serious health condition that qualified him for FMLA leave;
he notified defendants of his need for medical leave and took
medical leave; and defendants interfered with his rights
under the FMLA and retaliated against him. Plaintiff alleges
that defendants denied him FMLA leave, treated him less
favorably than employees who did not exercise their rights
under the FMLA, and terminated him in violation of
plaintiff brings a claim for violation of his rights under 42
U.S.C. § 1983. (Id., ¶¶ 55-60, Count
IV). Plaintiff alleges that defendant Granville, acting under
color of state law, violated his rights under the Fourteenth
Amendment to the United States Constitution to be free from
disability discrimination and retaliation. Plaintiff claims
that Granville's allegedly wrongful conduct
"'was the direct result of official practices and
customs established by Defendants MetroParks and the Board
that allowed discriminatory treatment against persons with
disabilities to go unchallenged, uninvestigated, and
unaddressed." (Id., ¶ 57).
claims that as to each violation of his constitutional and
statutory rights, defendants' conduct was intentional,
willful, wanton, malicious and in reckless disregard of
plaintiffs legal rights. (Id., ¶¶ 38, 46,
Rule 12(b)(6) standard
deciding a motion to dismiss under Rule 12(b)(6), the Court
must accept all factual allegations as true and make
reasonable inferences in favor of the non-moving party.
Keys v. Humana, Inc., 684 F.3d 605, 608 (6th Cir.
2012) (citing Harbin-Bey v. Rutter, 420 F.3d 571,
575 (6th Cir. 2005)). Only "a short and plain statement
of the claim showing that the pleader is entitled to relief
is required. Id. (quoting Fed.R.Civ.P. 8(a)(2)).
"[T]he statement need only give the defendant fair
notice of what the . . . claim is and the grounds upon which
it rests." Id. (quoting Erickson v.
Pardus, 551 U.S. 89, 93 (2007) (internal quotation marks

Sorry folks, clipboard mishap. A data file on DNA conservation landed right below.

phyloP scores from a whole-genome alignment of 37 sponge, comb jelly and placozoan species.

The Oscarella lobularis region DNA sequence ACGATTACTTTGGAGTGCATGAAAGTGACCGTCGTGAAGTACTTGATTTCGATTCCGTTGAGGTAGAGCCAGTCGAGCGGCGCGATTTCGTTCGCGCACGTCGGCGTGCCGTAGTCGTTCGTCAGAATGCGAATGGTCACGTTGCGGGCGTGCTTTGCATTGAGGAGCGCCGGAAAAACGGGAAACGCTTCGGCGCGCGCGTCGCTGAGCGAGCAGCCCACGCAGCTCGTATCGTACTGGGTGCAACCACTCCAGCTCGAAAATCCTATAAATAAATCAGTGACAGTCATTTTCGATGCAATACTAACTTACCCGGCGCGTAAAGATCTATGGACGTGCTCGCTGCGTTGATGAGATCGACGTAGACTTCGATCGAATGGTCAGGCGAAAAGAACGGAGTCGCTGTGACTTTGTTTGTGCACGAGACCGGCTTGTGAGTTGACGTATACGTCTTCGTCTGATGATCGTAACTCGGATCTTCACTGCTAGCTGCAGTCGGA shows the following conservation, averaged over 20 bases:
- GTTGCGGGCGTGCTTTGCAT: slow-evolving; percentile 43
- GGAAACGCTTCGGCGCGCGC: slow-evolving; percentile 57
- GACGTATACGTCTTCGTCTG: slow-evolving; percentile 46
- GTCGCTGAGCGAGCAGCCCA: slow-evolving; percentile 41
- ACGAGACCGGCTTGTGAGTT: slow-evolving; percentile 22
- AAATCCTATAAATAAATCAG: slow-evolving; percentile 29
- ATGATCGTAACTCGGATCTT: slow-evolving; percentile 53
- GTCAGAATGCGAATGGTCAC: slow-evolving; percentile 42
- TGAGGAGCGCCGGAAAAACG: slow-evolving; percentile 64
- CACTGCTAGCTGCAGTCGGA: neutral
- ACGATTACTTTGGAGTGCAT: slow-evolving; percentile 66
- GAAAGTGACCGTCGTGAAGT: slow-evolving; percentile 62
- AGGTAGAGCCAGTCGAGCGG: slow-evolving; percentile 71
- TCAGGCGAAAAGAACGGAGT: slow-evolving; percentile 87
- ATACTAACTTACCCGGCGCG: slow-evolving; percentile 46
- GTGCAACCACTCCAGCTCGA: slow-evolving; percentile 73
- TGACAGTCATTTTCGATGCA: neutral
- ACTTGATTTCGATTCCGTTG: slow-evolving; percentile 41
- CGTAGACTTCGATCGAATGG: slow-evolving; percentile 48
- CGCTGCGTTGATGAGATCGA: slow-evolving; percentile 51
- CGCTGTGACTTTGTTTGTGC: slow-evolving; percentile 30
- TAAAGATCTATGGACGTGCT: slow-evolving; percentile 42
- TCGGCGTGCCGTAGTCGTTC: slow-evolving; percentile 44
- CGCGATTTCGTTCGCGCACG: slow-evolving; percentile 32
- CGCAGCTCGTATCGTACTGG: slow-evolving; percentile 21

omitted) (quoting Bell Atlantic Corp. v. Twombly,
550 U.S. 544, 555 (2007)). Although the plaintiff need not
plead specific facts, the "[f]actual allegations must be
enough to raise a right to relief above the speculative
level" and to "state a claim to relief that is
plausible on its face." Id. (quoting
Twombly, 550 U.S. at 555, 570). A plaintiff must
"plead factual content that allows the court to draw
the reasonable inference that the defendant is liable for the
misconduct alleged." Id. (quoting Ashcroft
v. Iqbal, 556 U.S. 662, 678 (2009)). Although the court
must accept well-pleaded factual allegations as true for
purposes of a motion to dismiss, the court is "not bound
to accept as true a legal conclusion couched as a factual
allegation." Twombly, 550 U.S. at 555
(citing Papasan v. Attain, 478 U.S.
265, 286 (1986)).
The Board's motion to dismiss (Doc. 9)
Board moves to dismiss plaintiffs claims under the ADA, the
FMLA and Ohio Rev. Code § 4112.02 on the ground
plaintiff has not pled sufficient facts to permit an
inference that the Board was his "employer" as
defined under these statutes. The Board moves to dismiss
plaintiffs § 1983 claim on the theory an individual
cannot seek relief under § 1983 for a claim that is
cognizable under the ADA. Plaintiff argues in response that
he has sufficiently pled that the Board was his
"employer" as defined by the applicable statutes.
(Doc. 15). Plaintiff further contends that he brings a §
1983 claim for violation of his rights under the Equal
Protection Clause of the Fourteenth Amendment, which he may
pursue independently of his statutory claims. In reply, the
Board contends that plaintiff cannot bring a claim for
disability discrimination in violation of the ADA in the
guise of an Equal Protection claim under § 1983 and
further, plaintiff has not pled sufficient facts to state a
claim for violation of his equal protection rights. (Doc.
Whether the Board qualifies as plaintiff's
Board moves to dismiss plaintiffs claims under the ADA, the
FMLA, and the Ohio Civil Rights statute on the ground it is
not plaintiffs "employer" as defined under these
statutes and the relevant case law. (Doc. 9 at 5-11). The
Board argues that plaintiff has not pled factual allegations
that show the Board had sufficient control over the
performance of his job to qualify as an employer. The Board
also contends that the documents submitted in connection with
plaintiffs Equal Employment Opportunity Commission (EEOC)
charge show the Board was not involved in plaintiffs
day-to-day employment. The Board acknowledges that Ohio law
gives it some authority over plaintiffs employment; however,
the Board argues that it does not follow that "the Board
actually controlled the manner and means of [plaintiffs]
employment." (Id. at 10, citing Ohio Rev. Code
§§ 1545.07, 1545.13). Plaintiff argues in response
that he has adequately pled that the Board, which has the
authority under Ohio law to hire and fire park police
officers, terminated his employment. (Doc. 15 at 5-6, citing